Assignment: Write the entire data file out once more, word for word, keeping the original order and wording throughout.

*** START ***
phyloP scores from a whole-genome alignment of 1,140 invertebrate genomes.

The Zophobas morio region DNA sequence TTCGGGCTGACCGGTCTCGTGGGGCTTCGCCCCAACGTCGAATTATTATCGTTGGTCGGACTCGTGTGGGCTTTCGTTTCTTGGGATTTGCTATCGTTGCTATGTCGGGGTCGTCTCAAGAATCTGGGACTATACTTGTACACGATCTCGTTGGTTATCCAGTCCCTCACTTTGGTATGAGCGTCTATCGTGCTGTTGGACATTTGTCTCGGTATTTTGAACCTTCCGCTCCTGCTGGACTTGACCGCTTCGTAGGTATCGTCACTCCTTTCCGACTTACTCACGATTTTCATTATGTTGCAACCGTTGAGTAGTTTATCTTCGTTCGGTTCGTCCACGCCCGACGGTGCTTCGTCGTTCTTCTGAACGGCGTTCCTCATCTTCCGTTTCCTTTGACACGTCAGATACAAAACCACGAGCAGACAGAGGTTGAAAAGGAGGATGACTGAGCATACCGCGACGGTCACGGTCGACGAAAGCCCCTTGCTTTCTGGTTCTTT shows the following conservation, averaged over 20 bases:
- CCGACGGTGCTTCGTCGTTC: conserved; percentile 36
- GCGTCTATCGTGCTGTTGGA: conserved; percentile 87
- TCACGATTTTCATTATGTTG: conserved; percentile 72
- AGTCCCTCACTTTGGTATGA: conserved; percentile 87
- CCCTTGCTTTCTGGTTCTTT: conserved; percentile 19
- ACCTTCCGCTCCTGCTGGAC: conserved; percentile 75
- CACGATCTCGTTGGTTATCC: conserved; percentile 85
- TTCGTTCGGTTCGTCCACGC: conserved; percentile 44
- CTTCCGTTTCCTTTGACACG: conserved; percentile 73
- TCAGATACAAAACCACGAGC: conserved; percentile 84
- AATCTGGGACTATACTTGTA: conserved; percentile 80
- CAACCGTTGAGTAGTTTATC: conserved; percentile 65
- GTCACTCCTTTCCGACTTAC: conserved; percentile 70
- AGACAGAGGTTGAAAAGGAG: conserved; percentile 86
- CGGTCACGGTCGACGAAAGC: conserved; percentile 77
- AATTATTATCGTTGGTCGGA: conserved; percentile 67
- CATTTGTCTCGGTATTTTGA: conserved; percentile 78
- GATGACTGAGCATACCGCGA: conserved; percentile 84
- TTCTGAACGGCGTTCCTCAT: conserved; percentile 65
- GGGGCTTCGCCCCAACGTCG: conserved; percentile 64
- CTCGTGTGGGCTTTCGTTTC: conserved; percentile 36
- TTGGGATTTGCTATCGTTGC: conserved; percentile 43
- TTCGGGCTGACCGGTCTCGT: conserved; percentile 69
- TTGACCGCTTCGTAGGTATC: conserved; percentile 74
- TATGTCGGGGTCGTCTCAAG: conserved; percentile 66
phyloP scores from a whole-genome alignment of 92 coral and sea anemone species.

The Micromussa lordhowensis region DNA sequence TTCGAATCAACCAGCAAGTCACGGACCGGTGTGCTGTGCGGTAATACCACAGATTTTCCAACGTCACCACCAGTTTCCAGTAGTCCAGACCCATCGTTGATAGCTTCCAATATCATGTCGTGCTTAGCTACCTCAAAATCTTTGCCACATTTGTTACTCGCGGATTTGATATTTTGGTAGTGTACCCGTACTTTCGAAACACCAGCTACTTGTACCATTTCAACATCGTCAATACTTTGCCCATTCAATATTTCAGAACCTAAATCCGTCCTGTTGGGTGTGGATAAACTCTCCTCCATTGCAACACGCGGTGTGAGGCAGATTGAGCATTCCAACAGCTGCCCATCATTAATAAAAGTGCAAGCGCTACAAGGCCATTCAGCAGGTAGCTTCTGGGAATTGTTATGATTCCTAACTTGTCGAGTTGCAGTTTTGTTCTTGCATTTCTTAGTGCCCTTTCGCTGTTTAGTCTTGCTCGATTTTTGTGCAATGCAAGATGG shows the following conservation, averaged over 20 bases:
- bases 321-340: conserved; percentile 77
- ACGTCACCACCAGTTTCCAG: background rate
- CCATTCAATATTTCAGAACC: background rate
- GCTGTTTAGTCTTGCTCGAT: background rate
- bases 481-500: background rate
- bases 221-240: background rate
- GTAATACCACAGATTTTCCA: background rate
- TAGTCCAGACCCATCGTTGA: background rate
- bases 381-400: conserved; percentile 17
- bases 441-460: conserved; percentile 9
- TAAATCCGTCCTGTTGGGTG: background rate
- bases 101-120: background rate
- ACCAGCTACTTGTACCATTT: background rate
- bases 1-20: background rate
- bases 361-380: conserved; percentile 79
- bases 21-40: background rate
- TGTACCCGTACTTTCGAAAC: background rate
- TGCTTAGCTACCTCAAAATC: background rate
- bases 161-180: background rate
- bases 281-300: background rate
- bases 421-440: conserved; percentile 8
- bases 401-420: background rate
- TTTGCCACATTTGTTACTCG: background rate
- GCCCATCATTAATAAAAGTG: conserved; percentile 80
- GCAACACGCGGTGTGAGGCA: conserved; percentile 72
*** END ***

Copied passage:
phyloP scores from a whole-genome alignment of 1,140 invertebrate genomes.

The Zophobas morio region DNA sequence TTCGGGCTGACCGGTCTCGTGGGGCTTCGCCCCAACGTCGAATTATTATCGTTGGTCGGACTCGTGTGGGCTTTCGTTTCTTGGGATTTGCTATCGTTGCTATGTCGGGGTCGTCTCAAGAATCTGGGACTATACTTGTACACGATCTCGTTGGTTATCCAGTCCCTCACTTTGGTATGAGCGTCTATCGTGCTGTTGGACATTTGTCTCGGTATTTTGAACCTTCCGCTCCTGCTGGACTTGACCGCTTCGTAGGTATCGTCACTCCTTTCCGACTTACTCACGATTTTCATTATGTTGCAACCGTTGAGTAGTTTATCTTCGTTCGGTTCGTCCACGCCCGACGGTGCTTCGTCGTTCTTCTGAACGGCGTTCCTCATCTTCCGTTTCCTTTGACACGTCAGATACAAAACCACGAGCAGACAGAGGTTGAAAAGGAGGATGACTGAGCATACCGCGACGGTCACGGTCGACGAAAGCCCCTTGCTTTCTGGTTCTTT shows the following conservation, averaged over 20 bases:
- CCGACGGTGCTTCGTCGTTC: conserved; percentile 36
- GCGTCTATCGTGCTGTTGGA: conserved; percentile 87
- TCACGATTTTCATTATGTTG: conserved; percentile 72
- AGTCCCTCACTTTGGTATGA: conserved; percentile 87
- CCCTTGCTTTCTGGTTCTTT: conserved; percentile 19
- ACCTTCCGCTCCTGCTGGAC: conserved; percentile 75
- CACGATCTCGTTGGTTATCC: conserved; percentile 85
- TTCGTTCGGTTCGTCCACGC: conserved; percentile 44
- CTTCCGTTTCCTTTGACACG: conserved; percentile 73
- TCAGATACAAAACCACGAGC: conserved; percentile 84
- AATCTGGGACTATACTTGTA: conserved; percentile 80
- CAACCGTTGAGTAGTTTATC: conserved; percentile 65
- GTCACTCCTTTCCGACTTAC: conserved; percentile 70
- AGACAGAGGTTGAAAAGGAG: conserved; percentile 86
- CGGTCACGGTCGACGAAAGC: conserved; percentile 77
- AATTATTATCGTTGGTCGGA: conserved; percentile 67
- CATTTGTCTCGGTATTTTGA: conserved; percentile 78
- GATGACTGAGCATACCGCGA: conserved; percentile 84
- TTCTGAACGGCGTTCCTCAT: conserved; percentile 65
- GGGGCTTCGCCCCAACGTCG: conserved; percentile 64
- CTCGTGTGGGCTTTCGTTTC: conserved; percentile 36
- TTGGGATTTGCTATCGTTGC: conserved; percentile 43
- TTCGGGCTGACCGGTCTCGT: conserved; percentile 69
- TTGACCGCTTCGTAGGTATC: conserved; percentile 74
- TATGTCGGGGTCGTCTCAAG: conserved; percentile 66
phyloP scores from a whole-genome alignment of 92 coral and sea anemone species.

The Micromussa lordhowensis region DNA sequence TTCGAATCAACCAGCAAGTCACGGACCGGTGTGCTGTGCGGTAATACCACAGATTTTCCAACGTCACCACCAGTTTCCAGTAGTCCAGACCCATCGTTGATAGCTTCCAATATCATGTCGTGCTTAGCTACCTCAAAATCTTTGCCACATTTGTTACTCGCGGATTTGATATTTTGGTAGTGTACCCGTACTTTCGAAACACCAGCTACTTGTACCATTTCAACATCGTCAATACTTTGCCCATTCAATATTTCAGAACCTAAATCCGTCCTGTTGGGTGTGGATAAACTCTCCTCCATTGCAACACGCGGTGTGAGGCAGATTGAGCATTCCAACAGCTGCCCATCATTAATAAAAGTGCAAGCGCTACAAGGCCATTCAGCAGGTAGCTTCTGGGAATTGTTATGATTCCTAACTTGTCGAGTTGCAGTTTTGTTCTTGCATTTCTTAGTGCCCTTTCGCTGTTTAGTCTTGCTCGATTTTTGTGCAATGCAAGATGG shows the following conservation, averaged over 20 bases:
- bases 321-340: conserved; percentile 77
- ACGTCACCACCAGTTTCCAG: background rate
- CCATTCAATATTTCAGAACC: background rate
- GCTGTTTAGTCTTGCTCGAT: background rate
- bases 481-500: background rate
- bases 221-240: background rate
- GTAATACCACAGATTTTCCA: background rate
- TAGTCCAGACCCATCGTTGA: background rate
- bases 381-400: conserved; percentile 17
- bases 441-460: conserved; percentile 9
- TAAATCCGTCCTGTTGGGTG: background rate
- bases 101-120: background rate
- ACCAGCTACTTGTACCATTT: background rate
- bases 1-20: background rate
- bases 361-380: conserved; percentile 79
- bases 21-40: background rate
- TGTACCCGTACTTTCGAAAC: background rate
- TGCTTAGCTACCTCAAAATC: background rate
- bases 161-180: background rate
- bases 281-300: background rate
- bases 421-440: conserved; percentile 8
- bases 401-420: background rate
- TTTGCCACATTTGTTACTCG: background rate
- GCCCATCATTAATAAAAGTG: conserved; percentile 80
- GCAACACGCGGTGTGAGGCA: conserved; percentile 72